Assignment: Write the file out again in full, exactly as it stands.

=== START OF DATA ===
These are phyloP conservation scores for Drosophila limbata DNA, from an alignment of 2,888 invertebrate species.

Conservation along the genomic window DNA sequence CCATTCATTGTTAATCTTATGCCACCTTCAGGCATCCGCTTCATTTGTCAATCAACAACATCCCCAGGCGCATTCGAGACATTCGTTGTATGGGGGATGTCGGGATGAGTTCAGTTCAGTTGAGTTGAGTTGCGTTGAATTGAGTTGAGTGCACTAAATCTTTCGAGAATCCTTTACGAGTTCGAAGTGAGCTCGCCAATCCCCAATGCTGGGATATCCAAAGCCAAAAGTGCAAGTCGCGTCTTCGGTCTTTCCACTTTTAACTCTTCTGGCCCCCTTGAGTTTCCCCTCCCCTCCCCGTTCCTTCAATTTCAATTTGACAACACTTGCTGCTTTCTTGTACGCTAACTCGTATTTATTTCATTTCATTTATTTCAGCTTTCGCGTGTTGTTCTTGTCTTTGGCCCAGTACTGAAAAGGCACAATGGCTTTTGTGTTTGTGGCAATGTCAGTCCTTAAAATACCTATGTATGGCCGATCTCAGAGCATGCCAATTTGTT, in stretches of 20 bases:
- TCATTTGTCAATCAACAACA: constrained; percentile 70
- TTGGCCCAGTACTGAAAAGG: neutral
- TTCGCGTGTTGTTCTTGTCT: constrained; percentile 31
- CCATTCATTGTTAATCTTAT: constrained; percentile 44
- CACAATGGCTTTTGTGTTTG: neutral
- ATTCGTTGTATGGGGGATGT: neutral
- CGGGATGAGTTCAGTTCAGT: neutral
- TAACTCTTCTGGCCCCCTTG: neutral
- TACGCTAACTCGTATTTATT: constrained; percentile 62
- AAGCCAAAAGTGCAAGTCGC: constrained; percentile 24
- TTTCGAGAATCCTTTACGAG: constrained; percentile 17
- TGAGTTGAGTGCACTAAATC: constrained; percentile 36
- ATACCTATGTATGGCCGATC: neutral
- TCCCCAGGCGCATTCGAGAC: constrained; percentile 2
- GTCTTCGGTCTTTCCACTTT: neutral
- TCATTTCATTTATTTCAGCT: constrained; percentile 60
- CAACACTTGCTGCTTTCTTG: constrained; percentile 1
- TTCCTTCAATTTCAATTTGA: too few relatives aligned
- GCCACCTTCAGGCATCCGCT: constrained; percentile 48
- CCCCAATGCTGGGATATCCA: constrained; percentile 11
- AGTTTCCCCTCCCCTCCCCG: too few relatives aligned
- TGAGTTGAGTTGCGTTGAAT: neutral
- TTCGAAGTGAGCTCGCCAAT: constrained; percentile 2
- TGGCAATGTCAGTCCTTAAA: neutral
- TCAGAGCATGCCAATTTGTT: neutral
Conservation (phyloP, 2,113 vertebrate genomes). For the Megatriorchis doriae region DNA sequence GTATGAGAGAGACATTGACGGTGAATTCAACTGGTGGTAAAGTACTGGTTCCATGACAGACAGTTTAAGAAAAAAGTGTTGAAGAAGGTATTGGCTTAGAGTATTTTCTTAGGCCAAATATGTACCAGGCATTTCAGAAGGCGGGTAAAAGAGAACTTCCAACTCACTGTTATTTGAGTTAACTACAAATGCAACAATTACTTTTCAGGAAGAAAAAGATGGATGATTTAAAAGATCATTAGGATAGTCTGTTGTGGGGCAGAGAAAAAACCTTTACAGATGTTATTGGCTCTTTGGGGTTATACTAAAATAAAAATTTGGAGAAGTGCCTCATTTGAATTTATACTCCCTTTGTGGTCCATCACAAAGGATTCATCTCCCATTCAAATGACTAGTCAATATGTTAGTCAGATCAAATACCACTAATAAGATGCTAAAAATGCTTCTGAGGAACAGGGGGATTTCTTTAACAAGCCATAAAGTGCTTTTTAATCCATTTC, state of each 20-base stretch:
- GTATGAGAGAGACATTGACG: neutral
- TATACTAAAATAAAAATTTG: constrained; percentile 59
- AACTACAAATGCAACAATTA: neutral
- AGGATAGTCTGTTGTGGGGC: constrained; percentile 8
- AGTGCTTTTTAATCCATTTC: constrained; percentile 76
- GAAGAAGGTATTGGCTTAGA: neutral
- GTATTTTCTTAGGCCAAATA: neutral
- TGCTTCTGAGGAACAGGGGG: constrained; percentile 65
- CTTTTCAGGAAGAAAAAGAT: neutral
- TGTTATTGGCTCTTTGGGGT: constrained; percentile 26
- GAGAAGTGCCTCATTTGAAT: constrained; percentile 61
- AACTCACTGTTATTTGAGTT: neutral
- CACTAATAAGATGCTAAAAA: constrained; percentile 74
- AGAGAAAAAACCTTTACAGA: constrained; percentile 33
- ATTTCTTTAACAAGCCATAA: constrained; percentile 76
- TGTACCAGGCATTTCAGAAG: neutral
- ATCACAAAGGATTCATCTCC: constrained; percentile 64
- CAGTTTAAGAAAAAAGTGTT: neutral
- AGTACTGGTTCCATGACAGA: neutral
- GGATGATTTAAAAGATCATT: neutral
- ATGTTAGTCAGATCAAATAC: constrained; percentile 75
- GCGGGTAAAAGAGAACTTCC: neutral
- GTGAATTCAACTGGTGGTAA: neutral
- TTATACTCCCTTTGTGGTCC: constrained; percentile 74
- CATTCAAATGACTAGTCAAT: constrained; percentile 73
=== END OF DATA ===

These are phyloP conservation scores for Drosophila limbata DNA, from an alignment of 2,888 invertebrate species.

Conservation along the genomic window DNA sequence CCATTCATTGTTAATCTTATGCCACCTTCAGGCATCCGCTTCATTTGTCAATCAACAACATCCCCAGGCGCATTCGAGACATTCGTTGTATGGGGGATGTCGGGATGAGTTCAGTTCAGTTGAGTTGAGTTGCGTTGAATTGAGTTGAGTGCACTAAATCTTTCGAGAATCCTTTACGAGTTCGAAGTGAGCTCGCCAATCCCCAATGCTGGGATATCCAAAGCCAAAAGTGCAAGTCGCGTCTTCGGTCTTTCCACTTTTAACTCTTCTGGCCCCCTTGAGTTTCCCCTCCCCTCCCCGTTCCTTCAATTTCAATTTGACAACACTTGCTGCTTTCTTGTACGCTAACTCGTATTTATTTCATTTCATTTATTTCAGCTTTCGCGTGTTGTTCTTGTCTTTGGCCCAGTACTGAAAAGGCACAATGGCTTTTGTGTTTGTGGCAATGTCAGTCCTTAAAATACCTATGTATGGCCGATCTCAGAGCATGCCAATTTGTT, in stretches of 20 bases:
- TCATTTGTCAATCAACAACA: constrained; percentile 70
- TTGGCCCAGTACTGAAAAGG: neutral
- TTCGCGTGTTGTTCTTGTCT: constrained; percentile 31
- CCATTCATTGTTAATCTTAT: constrained; percentile 44
- CACAATGGCTTTTGTGTTTG: neutral
- ATTCGTTGTATGGGGGATGT: neutral
- CGGGATGAGTTCAGTTCAGT: neutral
- TAACTCTTCTGGCCCCCTTG: neutral
- TACGCTAACTCGTATTTATT: constrained; percentile 62
- AAGCCAAAAGTGCAAGTCGC: constrained; percentile 24
- TTTCGAGAATCCTTTACGAG: constrained; percentile 17
- TGAGTTGAGTGCACTAAATC: constrained; percentile 36
- ATACCTATGTATGGCCGATC: neutral
- TCCCCAGGCGCATTCGAGAC: constrained; percentile 2
- GTCTTCGGTCTTTCCACTTT: neutral
- TCATTTCATTTATTTCAGCT: constrained; percentile 60
- CAACACTTGCTGCTTTCTTG: constrained; percentile 1
- TTCCTTCAATTTCAATTTGA: too few relatives aligned
- GCCACCTTCAGGCATCCGCT: constrained; percentile 48
- CCCCAATGCTGGGATATCCA: constrained; percentile 11
- AGTTTCCCCTCCCCTCCCCG: too few relatives aligned
- TGAGTTGAGTTGCGTTGAAT: neutral
- TTCGAAGTGAGCTCGCCAAT: constrained; percentile 2
- TGGCAATGTCAGTCCTTAAA: neutral
- TCAGAGCATGCCAATTTGTT: neutral
Conservation (phyloP, 2,113 vertebrate genomes). For the Megatriorchis doriae region DNA sequence GTATGAGAGAGACATTGACGGTGAATTCAACTGGTGGTAAAGTACTGGTTCCATGACAGACAGTTTAAGAAAAAAGTGTTGAAGAAGGTATTGGCTTAGAGTATTTTCTTAGGCCAAATATGTACCAGGCATTTCAGAAGGCGGGTAAAAGAGAACTTCCAACTCACTGTTATTTGAGTTAACTACAAATGCAACAATTACTTTTCAGGAAGAAAAAGATGGATGATTTAAAAGATCATTAGGATAGTCTGTTGTGGGGCAGAGAAAAAACCTTTACAGATGTTATTGGCTCTTTGGGGTTATACTAAAATAAAAATTTGGAGAAGTGCCTCATTTGAATTTATACTCCCTTTGTGGTCCATCACAAAGGATTCATCTCCCATTCAAATGACTAGTCAATATGTTAGTCAGATCAAATACCACTAATAAGATGCTAAAAATGCTTCTGAGGAACAGGGGGATTTCTTTAACAAGCCATAAAGTGCTTTTTAATCCATTTC, state of each 20-base stretch:
- GTATGAGAGAGACATTGACG: neutral
- TATACTAAAATAAAAATTTG: constrained; percentile 59
- AACTACAAATGCAACAATTA: neutral
- AGGATAGTCTGTTGTGGGGC: constrained; percentile 8
- AGTGCTTTTTAATCCATTTC: constrained; percentile 76
- GAAGAAGGTATTGGCTTAGA: neutral
- GTATTTTCTTAGGCCAAATA: neutral
- TGCTTCTGAGGAACAGGGGG: constrained; percentile 65
- CTTTTCAGGAAGAAAAAGAT: neutral
- TGTTATTGGCTCTTTGGGGT: constrained; percentile 26
- GAGAAGTGCCTCATTTGAAT: constrained; percentile 61
- AACTCACTGTTATTTGAGTT: neutral
- CACTAATAAGATGCTAAAAA: constrained; percentile 74
- AGAGAAAAAACCTTTACAGA: constrained; percentile 33
- ATTTCTTTAACAAGCCATAA: constrained; percentile 76
- TGTACCAGGCATTTCAGAAG: neutral
- ATCACAAAGGATTCATCTCC: constrained; percentile 64
- CAGTTTAAGAAAAAAGTGTT: neutral
- AGTACTGGTTCCATGACAGA: neutral
- GGATGATTTAAAAGATCATT: neutral
- ATGTTAGTCAGATCAAATAC: constrained; percentile 75
- GCGGGTAAAAGAGAACTTCC: neutral
- GTGAATTCAACTGGTGGTAA: neutral
- TTATACTCCCTTTGTGGTCC: constrained; percentile 74
- CATTCAAATGACTAGTCAAT: constrained; percentile 73